Newspaper article The Christian Science Monitor

RU-486 - a Pill, Not an Answer

Newspaper article The Christian Science Monitor

RU-486 - a Pill, Not an Answer

Article excerpt

IT all sounded so simple when abortion-rights advocates recruited Leona Benten to bring the unapproved abortion drug RU-486 into the United States. According to their plan, Ms. Benten would fly from California to England, where the pills are legal. Then she would fly back to New York, challenging the government's ban on the French drug. If all went as the group hoped, Benten, who is unmarried, would use the pills to end her unplanned pregnancy.

But nothing is ever simple when the subject is abortion. Customs agents confiscated the pills at Kennedy International Airport. Benten sued to get them back. Then, with one eye on the courts and the other on the calendar, she waited while judges all the way to the Supreme Court considered her case, ultimately ruling against her.

Every radical cause needs leaders who are willing to take risks and speak out for the changes they seek. In that sense, Benten is probably a suitable test plaintiff to challenge the US ban on RU-486. As a social worker and a committed feminist, she is intelligent and articulate. Calling herself the "front person," she says simply, "Somebody needed to do it."

But in another sense, Benten appears to be a less-than-suitable "somebody" if abortion-rights leaders hope to win support for their attempts to make the drug legal.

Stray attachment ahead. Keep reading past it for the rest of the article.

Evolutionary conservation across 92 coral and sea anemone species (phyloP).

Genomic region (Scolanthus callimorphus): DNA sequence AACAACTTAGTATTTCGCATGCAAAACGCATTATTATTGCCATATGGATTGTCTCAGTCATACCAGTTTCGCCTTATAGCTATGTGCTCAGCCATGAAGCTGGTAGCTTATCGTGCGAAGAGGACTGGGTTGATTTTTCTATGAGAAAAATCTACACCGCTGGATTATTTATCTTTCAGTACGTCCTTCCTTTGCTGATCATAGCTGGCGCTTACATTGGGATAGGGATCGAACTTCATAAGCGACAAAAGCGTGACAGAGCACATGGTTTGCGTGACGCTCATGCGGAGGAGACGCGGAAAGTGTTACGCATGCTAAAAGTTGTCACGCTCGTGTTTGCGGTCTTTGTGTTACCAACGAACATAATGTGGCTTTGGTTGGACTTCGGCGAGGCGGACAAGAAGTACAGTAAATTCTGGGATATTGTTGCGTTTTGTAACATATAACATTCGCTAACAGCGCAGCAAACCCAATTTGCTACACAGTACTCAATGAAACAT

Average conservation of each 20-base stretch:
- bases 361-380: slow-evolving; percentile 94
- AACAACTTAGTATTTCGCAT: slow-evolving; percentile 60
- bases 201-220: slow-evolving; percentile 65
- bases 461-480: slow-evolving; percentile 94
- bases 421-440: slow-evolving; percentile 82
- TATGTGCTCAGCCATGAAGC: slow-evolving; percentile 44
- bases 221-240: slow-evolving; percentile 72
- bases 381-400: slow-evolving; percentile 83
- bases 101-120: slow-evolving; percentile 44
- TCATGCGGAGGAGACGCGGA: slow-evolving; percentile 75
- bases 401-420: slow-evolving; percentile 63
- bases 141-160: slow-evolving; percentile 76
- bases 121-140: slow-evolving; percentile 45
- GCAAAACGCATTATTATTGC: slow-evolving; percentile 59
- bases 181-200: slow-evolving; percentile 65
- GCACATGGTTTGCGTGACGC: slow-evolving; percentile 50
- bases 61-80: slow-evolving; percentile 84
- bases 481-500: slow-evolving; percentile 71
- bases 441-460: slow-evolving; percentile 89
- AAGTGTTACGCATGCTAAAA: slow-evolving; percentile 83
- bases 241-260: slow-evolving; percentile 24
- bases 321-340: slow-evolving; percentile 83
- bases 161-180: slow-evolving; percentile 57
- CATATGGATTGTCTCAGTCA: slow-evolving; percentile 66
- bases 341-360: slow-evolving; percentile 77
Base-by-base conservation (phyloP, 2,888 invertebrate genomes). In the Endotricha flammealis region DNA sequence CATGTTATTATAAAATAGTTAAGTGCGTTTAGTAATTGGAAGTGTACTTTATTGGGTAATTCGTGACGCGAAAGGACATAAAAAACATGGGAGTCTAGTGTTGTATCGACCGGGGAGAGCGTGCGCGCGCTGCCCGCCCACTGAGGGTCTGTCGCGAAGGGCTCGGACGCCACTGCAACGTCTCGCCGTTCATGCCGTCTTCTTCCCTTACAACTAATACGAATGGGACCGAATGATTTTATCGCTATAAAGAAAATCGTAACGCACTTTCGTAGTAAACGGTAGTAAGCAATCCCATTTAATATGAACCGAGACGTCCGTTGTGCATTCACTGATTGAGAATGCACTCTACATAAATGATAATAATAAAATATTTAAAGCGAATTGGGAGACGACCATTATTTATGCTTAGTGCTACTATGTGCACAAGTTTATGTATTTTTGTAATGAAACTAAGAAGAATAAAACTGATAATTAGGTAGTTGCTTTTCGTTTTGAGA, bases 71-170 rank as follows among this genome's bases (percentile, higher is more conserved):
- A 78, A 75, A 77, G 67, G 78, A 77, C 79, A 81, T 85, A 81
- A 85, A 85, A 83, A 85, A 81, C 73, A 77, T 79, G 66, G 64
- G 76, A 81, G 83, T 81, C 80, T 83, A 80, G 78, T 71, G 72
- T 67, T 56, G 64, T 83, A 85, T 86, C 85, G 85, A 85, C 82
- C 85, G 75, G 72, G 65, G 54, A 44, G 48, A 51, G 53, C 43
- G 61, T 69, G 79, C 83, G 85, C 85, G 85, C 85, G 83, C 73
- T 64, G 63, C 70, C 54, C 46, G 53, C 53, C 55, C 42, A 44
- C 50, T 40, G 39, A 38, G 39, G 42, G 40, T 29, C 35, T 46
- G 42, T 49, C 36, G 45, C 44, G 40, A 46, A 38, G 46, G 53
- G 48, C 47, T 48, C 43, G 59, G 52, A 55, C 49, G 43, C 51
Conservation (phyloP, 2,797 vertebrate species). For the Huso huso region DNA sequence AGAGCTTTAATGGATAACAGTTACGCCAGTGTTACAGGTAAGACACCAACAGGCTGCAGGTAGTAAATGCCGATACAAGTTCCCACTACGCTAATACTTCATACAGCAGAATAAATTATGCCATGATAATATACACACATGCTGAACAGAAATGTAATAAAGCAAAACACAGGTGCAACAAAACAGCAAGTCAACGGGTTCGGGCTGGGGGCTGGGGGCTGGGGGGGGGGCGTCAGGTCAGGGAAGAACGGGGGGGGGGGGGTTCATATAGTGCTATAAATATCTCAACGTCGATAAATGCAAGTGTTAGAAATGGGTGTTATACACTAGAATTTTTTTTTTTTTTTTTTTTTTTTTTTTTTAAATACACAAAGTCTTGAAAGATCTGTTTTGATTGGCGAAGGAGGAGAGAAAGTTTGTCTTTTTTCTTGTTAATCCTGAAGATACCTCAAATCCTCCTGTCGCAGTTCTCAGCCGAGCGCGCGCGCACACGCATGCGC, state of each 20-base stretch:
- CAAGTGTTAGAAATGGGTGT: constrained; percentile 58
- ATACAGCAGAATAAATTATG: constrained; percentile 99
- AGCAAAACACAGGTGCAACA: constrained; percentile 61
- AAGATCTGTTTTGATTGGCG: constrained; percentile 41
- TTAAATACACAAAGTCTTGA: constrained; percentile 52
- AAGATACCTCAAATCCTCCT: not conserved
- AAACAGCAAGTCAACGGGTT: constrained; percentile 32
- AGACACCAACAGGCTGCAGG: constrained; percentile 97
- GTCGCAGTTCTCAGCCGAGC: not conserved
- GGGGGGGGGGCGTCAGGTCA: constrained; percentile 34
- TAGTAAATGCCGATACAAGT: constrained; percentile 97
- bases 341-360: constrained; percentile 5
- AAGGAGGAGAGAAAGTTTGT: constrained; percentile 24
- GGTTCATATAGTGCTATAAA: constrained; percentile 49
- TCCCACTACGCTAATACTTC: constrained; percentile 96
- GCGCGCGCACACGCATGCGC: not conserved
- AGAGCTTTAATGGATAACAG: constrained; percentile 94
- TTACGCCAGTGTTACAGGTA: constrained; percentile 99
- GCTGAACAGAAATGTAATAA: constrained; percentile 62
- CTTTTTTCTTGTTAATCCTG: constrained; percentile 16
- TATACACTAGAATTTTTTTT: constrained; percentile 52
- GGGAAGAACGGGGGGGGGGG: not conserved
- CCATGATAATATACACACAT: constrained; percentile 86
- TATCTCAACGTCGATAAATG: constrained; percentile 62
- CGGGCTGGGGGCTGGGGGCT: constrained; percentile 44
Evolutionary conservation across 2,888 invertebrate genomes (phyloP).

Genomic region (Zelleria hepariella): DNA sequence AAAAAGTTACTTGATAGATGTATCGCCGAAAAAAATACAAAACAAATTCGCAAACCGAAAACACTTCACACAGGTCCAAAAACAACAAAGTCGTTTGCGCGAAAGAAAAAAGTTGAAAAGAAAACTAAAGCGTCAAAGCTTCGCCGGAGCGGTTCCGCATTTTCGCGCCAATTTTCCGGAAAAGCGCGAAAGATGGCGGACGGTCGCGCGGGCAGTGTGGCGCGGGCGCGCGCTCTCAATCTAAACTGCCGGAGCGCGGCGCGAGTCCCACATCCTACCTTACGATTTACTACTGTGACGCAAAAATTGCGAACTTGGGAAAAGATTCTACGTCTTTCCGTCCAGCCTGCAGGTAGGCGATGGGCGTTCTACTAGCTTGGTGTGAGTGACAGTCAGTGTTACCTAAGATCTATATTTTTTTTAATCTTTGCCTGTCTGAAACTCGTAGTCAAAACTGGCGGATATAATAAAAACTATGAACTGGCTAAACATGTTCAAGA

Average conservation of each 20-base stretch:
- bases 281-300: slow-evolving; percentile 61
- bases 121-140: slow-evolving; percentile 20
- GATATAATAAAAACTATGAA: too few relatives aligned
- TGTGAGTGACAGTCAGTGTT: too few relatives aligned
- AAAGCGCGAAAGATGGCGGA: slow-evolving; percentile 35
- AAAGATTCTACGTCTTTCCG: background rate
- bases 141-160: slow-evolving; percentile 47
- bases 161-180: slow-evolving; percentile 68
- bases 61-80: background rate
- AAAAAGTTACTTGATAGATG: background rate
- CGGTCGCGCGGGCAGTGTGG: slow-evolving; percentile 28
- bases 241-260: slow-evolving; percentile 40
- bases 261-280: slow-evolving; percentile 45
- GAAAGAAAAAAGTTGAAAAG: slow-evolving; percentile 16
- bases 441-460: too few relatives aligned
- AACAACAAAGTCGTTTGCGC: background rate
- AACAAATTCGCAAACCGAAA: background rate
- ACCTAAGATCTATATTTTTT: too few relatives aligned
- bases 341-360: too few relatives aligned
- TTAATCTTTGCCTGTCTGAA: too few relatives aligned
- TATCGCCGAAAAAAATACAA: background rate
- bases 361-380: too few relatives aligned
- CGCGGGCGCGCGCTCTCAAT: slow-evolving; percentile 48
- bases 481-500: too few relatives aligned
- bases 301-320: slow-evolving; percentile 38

Although no outsider will ever know the anguish that probably went into Benten's decision to terminate her pregnancy, there is something cavalier and disquieting about the way her explanations come across in print. Her case promises to do little to bring reason to the shrill confrontation of picket lines.

Benten admits that this is her second abortion. The first, which took place nine years ago when she was 20, was a "much easier" decision to make, she has said, because she was young. Although she concedes that this year's decision was more complicated, she still considers herself unready - or at least unwilling - to take responsibility for a baby.

"I thought about having a child, and it just didn't make sense," she told The New York Times. "It just wouldn't work. The father is of a different culture. It was not possible to raise the child together, and it wouldn't be responsible to raise the child on my own, in my culture. …

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